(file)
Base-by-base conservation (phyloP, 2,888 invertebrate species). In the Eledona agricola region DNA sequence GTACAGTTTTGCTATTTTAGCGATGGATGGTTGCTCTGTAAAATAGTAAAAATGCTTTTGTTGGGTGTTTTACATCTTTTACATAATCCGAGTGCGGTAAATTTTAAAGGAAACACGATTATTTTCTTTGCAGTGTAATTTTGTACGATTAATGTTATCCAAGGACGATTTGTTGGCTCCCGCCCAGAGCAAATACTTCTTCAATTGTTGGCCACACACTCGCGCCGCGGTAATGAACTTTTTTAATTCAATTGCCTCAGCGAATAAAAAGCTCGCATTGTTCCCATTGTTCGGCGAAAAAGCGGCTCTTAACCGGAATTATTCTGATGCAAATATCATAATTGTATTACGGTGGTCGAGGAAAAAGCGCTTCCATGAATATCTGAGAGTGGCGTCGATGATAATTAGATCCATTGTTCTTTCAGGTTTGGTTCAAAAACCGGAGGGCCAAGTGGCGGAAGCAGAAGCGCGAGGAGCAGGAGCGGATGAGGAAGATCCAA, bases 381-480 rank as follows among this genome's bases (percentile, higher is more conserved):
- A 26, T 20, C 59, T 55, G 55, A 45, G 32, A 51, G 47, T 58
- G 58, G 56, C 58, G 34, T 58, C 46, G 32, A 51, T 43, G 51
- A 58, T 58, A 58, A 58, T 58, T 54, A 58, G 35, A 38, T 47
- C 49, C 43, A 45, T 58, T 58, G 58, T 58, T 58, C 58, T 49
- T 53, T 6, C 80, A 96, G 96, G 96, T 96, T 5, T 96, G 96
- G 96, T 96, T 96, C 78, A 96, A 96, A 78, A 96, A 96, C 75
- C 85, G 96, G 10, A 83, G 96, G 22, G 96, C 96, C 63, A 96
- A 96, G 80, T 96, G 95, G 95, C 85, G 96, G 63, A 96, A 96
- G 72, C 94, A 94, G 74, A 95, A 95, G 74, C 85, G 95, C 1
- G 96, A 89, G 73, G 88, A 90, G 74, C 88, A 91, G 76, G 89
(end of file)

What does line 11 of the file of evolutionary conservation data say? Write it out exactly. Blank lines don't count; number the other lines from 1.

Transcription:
- G 96, A 89, G 73, G 88, A 90, G 74, C 88, A 91, G 76, G 89